Ivy Tech now a college of first choice
By John Whikehart, Special to the H-T
This guest column was submitted by John Whikehart, chancellor of Ivy Tech Community College – Bloomington.
I always enjoy Morton Marcus’ commentary in The Herald-Times. He reminds me a bit of my Uncle Walter. I enjoyed Walter, too. He could seem a bit curmudgeonly at times, but he was usually thought provoking, even if just to provoke disagreement.
I would have responded differently than my Ivy Tech-Gary colleague to Morton’s question about why my institution exists. In fairness, Morton did state that his inquiry was made several years ago. But the time when Ivy Tech was solely defined as a “second chance school” has passed.
Today, the Bloomington campus counts among its student body recent high school valedictorians, transfer-bound students from 71 of Indiana’s 92 counties, a unique relationship with Indiana University-Bloomington through a freshmen cohort titled “Hoosier Link” of state students dually enrolled at both institutions and a growing number of “first time” out-of-state and international students.
Students who begin their educational journey with us do so primarily because of accessibility, smaller class sizes and more affordable tuition. Many also begin here because community colleges are the gateways to higher education for many “first generation” students, students in need of financial aid and minority students.
So, my institution exists to be the access point to higher education, the college of first choice for many of Indiana’s citizens.
Morton is correct that Ivy Tech is charged with remediation of students not prepared for college work. For many, that need is in math. Some directly admitted from high school have not had a math class since their junior year. But rather than blame the quality of work in our high schools, perhaps changing Indiana’s Core 40 diplomas to require a math class in all four years is a way to reduce the need for remediation. A year’s hiatus from math before college is not helpful.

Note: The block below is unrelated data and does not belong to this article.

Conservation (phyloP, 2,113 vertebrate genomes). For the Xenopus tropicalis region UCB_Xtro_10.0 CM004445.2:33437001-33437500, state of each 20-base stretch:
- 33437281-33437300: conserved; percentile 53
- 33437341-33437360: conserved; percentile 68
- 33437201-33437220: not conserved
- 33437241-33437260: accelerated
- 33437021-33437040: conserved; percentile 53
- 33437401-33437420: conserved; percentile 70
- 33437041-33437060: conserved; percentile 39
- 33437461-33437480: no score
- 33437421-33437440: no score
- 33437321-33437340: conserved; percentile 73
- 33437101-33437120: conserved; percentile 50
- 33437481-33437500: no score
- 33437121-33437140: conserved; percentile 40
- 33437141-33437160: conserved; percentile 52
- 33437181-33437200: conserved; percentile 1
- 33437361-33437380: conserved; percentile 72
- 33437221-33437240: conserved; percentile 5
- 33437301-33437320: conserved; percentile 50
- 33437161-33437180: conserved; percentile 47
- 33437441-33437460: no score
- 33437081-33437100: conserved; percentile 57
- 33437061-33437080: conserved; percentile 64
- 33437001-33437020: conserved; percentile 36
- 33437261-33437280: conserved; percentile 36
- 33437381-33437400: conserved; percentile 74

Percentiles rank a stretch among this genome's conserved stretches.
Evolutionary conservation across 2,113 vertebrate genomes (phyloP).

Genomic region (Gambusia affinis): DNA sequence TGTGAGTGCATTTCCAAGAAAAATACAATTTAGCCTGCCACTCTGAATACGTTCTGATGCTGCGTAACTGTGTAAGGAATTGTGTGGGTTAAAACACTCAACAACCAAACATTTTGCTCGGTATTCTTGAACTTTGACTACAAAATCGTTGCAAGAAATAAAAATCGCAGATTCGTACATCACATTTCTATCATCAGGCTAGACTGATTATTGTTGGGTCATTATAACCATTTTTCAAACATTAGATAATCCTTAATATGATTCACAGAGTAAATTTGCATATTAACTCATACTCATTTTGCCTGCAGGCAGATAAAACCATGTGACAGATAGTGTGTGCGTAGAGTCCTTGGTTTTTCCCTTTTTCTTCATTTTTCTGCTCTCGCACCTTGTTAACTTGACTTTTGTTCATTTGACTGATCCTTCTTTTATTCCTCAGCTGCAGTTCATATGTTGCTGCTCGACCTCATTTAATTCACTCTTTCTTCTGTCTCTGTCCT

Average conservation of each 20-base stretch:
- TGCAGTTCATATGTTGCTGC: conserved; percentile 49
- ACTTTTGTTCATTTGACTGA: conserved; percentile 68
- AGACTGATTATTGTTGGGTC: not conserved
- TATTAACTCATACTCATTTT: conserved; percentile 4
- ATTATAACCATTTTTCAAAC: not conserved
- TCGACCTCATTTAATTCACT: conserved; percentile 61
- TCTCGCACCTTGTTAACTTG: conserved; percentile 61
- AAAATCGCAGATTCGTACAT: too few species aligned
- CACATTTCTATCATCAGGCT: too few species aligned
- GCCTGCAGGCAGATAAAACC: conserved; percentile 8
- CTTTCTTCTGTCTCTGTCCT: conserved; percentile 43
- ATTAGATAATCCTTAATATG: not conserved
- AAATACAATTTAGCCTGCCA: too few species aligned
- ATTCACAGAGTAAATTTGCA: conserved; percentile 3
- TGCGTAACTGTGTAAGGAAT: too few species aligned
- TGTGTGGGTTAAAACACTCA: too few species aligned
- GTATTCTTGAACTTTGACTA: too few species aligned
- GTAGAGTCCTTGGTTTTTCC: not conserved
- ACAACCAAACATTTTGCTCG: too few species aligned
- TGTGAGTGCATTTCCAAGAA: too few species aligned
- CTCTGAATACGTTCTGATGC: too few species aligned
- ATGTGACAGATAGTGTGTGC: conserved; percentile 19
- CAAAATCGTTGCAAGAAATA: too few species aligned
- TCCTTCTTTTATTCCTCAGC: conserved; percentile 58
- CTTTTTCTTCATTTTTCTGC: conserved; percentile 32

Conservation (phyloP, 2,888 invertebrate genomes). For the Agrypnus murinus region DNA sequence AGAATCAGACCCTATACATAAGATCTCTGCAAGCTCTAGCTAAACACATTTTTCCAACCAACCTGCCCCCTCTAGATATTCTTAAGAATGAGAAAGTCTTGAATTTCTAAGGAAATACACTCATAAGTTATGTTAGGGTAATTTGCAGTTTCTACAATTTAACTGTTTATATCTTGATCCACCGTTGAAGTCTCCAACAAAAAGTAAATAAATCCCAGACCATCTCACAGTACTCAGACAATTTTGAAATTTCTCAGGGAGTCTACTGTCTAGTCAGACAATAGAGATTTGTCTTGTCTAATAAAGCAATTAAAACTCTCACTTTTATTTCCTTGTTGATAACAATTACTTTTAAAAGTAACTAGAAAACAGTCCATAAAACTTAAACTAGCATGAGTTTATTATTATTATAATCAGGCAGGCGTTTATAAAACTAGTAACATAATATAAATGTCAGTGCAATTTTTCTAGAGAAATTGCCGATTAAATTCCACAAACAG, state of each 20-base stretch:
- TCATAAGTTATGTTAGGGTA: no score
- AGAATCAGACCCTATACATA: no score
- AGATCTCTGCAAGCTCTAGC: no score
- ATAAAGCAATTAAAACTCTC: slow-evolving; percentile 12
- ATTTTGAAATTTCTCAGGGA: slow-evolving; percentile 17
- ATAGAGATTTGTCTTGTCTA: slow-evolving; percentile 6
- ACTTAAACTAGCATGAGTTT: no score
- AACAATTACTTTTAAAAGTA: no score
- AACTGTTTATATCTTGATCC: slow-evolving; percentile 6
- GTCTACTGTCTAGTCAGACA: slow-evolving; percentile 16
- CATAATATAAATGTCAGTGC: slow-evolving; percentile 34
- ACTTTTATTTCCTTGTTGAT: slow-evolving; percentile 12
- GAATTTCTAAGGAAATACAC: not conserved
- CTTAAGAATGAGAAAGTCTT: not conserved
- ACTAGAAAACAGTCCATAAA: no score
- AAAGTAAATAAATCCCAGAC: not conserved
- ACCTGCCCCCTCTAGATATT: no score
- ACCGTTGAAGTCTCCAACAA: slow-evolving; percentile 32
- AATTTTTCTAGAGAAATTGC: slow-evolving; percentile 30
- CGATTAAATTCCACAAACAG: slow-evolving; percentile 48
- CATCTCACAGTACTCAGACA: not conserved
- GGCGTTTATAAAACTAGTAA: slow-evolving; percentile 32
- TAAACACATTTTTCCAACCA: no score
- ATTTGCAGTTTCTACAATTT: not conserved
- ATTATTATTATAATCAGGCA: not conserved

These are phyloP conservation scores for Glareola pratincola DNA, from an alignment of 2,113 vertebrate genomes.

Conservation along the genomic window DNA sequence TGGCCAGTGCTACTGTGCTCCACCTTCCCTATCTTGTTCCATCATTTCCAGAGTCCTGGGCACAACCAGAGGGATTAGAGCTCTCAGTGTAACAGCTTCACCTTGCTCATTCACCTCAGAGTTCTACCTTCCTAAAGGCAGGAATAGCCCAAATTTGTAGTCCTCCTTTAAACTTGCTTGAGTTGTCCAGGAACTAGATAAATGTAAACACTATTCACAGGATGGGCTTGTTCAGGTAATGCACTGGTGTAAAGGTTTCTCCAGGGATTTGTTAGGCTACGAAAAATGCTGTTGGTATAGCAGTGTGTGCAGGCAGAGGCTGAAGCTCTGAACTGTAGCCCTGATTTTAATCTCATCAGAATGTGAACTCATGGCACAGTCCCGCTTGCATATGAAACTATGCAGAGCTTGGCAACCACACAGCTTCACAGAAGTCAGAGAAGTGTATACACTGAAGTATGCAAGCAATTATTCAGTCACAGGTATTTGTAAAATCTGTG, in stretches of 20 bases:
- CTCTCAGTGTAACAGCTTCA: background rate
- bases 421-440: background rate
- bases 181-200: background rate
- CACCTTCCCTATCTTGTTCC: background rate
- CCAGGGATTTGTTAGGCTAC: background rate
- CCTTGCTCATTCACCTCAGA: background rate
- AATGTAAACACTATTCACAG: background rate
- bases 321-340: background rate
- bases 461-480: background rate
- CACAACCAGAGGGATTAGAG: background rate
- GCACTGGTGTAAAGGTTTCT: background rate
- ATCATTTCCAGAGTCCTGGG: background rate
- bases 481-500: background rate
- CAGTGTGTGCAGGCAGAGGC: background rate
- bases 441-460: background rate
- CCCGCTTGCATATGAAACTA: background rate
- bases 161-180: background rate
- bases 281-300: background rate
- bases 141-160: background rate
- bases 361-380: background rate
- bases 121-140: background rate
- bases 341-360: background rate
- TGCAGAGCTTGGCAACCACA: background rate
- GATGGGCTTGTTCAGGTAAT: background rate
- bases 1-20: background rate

Judging our success against a clock set for “on-time completion of a degree” certainly does not take into account students in need of remedial work, students working part-time, and students — as Morton correctly suggests — who are not degree seeking at all. Many returning adult students, particularly in technology programs, are taking courses for job placement or advancement.
The majority of our Bloomington traditional students (60 percent) tell us they are not here to earn a degree, but to eventually transfer — primarily to IU-B. Last year alone, Ivy Tech-Bloomington students transferred more than 18,000 credit hours to a four-year institution, for a total savings of roughly $3.6 million. Under the state’s funding plan for “completion,” those numbers do not count.
Judging success by placement rates is an intriguing idea. Bloomington campus nursing students in 2012 exceeded state and national pass rates for licensure at over 95 percent, and our nursing and health program graduates have nearly a 100 percent job placement rate.
Morton makes a point that, as the largest community college system in the nation, we may have made some mistakes. The state’s funding has not kept pace with our enrollment growth, and that gap requires an examination of the number of campuses we can operate statewide. We have hired legislators in the system. I am aware of three in my 22 years with the college, and they all made significant contributions.